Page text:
This past weekend, one of my friends asked a simple yet perplexing question: if Albert Pujols doesn’t remain with the Cardinals, should the Mets make an attempt to sign him? My knee jerk response was yes, then I said no…and then I started to give it some thought and ultimately decided I should take a deeper look. If possible, should the Mets shell out one of the largest contracts in history for the greatest player of this (or dare I say, any) generation?
Pujols accomplishments demand an entire novel, but here is a brief summary. His career batting line is .331/.426/.624 (he is the active leader in all three categories) with 408 home runs. He hits righties as well as he does lefties, has had eight seasons of at least 1.000 OPS and averages only 67 strikeouts per season. Pujols has even stood out defensively, saving 94 total runs in his career (he saved 29 in 2007 alone). He’s never produced a WAR below 5.8 (his highest 10.9 in 2003) and has racked up plenty of hardware, winning the Rookie of the Year Award and MVP honors on three separate occasions (amazingly enough, he did not win in 2003; Barry Bonds took home the prize). Oh yeah, and El Hombre just turned 31.
Pujols set the beginning of spring training as a deadline for a contract extension to be negotiated. Many believe he may ask for a contract similar to Alex Rodriguez’s ten year, $275 pact, but the Cardinals might not be willing to offer that much money or that many years; the two sides might be at an impasse. So if the Cardinals can’t sign Pujols, who can? The Yankees have Mark Teixeira locked up until 2016, and have several other expensive contracts to boot, including the guy I just mentioned with the richest contract in history, and CC Sabathia, who is under contract until 2015. The Red Sox haven’t technically signed an extension with newly acquired Adrian Gonzalez, but a deal seems likely to take place and he will certainly come cheaper than Pujols. There are other teams that could maybe afford Albert: the Cubs only signed Carlos Pena to a one year deal and have the money to spend, but would Pujols join the Cardinals’ arch nemesis? This is where the Mets enter the picture.
The first problem with signing Pujols would be what to do with Ike Davis. Don’t get me wrong, I’m a huge fan of Ike-he plays great defense, has power and just seems like a great guy that could be part of the team’s long term, Pujols-less plans. However, he is not, nor will he ever be Albert Pujols. I believe Ike said he’d be a middle reliever if the team signed The Machine; if that time ever came, I’d start working on my slider if I were you, Ike.
Figure that Pujols would want somewhere around $28 million per year, similar to A-Rod: could the Mets afford him? It has been well documented that the Amazins will have around $50 million coming off the books next year with the impending departure of Carlos Beltran, Francisco Rodriguez (assuming his option doesn’t kick in, something the Mets could control), Luis Castillo and Oliver Perez (the latter two might not even make it through spring training). The Mets might have even more money to spend than that since Jose Reyes may no longer be with the team, leaving either via free agency or trade, but let’s not worry about that right now and assume the Mets have around $50 million next year. If that’s the case, they’d be devoting almost 60% of that to one player, leaving around $22 million to spend on other free agents, arbitration eligible players, such as Mike Pelfrey and Angel Pagan (assuming deals aren’t worked out) and maybe a new contract for Reyes. Signing Pujols might limit Mets financially going into 2012 more so than if they spread the money around, but there is no denying he would bolster the offense.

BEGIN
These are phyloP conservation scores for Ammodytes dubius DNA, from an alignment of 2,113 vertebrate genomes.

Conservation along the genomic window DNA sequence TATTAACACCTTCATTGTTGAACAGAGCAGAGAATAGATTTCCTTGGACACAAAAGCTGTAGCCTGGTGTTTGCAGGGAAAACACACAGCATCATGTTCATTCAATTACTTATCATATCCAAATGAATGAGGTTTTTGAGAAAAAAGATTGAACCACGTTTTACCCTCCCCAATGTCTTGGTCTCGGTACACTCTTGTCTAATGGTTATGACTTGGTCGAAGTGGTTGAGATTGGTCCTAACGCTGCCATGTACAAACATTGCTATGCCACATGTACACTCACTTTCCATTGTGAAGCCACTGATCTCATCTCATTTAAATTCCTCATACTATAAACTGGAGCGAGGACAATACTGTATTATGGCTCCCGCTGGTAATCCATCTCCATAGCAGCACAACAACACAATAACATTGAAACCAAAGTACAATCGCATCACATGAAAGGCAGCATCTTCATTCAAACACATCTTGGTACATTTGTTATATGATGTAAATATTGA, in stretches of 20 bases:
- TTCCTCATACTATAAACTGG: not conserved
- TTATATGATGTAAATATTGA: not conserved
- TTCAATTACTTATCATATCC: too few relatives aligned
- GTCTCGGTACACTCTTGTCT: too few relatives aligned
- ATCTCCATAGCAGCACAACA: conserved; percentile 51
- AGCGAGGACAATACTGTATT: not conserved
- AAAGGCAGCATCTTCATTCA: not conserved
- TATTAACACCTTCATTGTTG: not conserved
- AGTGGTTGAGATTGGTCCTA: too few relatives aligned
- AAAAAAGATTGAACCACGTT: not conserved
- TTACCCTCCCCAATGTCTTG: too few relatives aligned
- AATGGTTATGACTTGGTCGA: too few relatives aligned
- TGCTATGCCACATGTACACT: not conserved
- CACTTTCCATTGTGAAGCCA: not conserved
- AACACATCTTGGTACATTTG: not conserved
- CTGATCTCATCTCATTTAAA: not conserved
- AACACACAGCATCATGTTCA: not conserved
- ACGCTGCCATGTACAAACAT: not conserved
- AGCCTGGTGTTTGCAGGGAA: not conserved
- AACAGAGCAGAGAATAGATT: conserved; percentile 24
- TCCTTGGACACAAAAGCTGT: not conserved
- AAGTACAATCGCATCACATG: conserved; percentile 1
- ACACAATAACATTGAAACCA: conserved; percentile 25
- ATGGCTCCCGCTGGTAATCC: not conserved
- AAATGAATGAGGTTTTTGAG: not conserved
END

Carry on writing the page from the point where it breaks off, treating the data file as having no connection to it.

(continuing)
Of course, signing Pujols would mean paying him around $28 million not just in 2012, but for at least eight, and maybe as many as ten, years. Such a move would be restricting, financially, right? Maybe not as much as you think.
Remember when the Mets handed out big contracts to Johan Santana and Jason Bay? Those both end after the 2013 season, assuming the team doesn’t pick up Santana’s $14 million option for 2014 (at the rate he’s going, it would be hard to imagine them doing so). Between those two contracts, that’s almost $44 million freed up-Pujols money! Figure if the Mets sign Reyes to an extension that costs around $12 million a year, and they keep Wright long term for around $15 million per year, then fill the rest of the lineup with younger, inexpensive players (Lucas Duda, Fernando Martinez, Reese Havens) and do the same with the rotation (Jon Niese, Jennry Mejia, Matt Harvey), the Mets might have something! Will Pujols decline as he heads towards his late 30s? Probably, but he is so amazing right now that unless he starts plummeting he will still be very good in his later years.
Of course, this is all wild speculation that will probably never happen. It’s impossible to predict what the free agent or trade market will be like and how much the Mets will spend to hold onto their current and younger players, and even harder to predict if those younger players will be any good. And all the while, Sandy Alderson has stated consistently that he doesn’t want to sacrifice long term financial flexibility. But still, given the perfect storm of events (Pujols’ talks breaking down with the Cardinals, the Yankees and Red Sox having roadblocks at first base and the fact that the Mets are in New York and CAN spend the money), it makes you wonder what if…
Topics: A-Rod, Adrian Gonzalez, Albert Pujols, Alex Rodriguez, Amazins, Boston Red Sox, Carlos Pena, Cc Sabathia, Chicago Cubs, David Wright, El Hombre, Francisco Rodriguez, Jason Bay, Johan Santana, Jose Reyes, K-Rod, Mark Teixeira, Matt Kaufman, Mets, New York Mets, New York Yankees, Sandy Alderson, St. Louis Cardinals, The Machine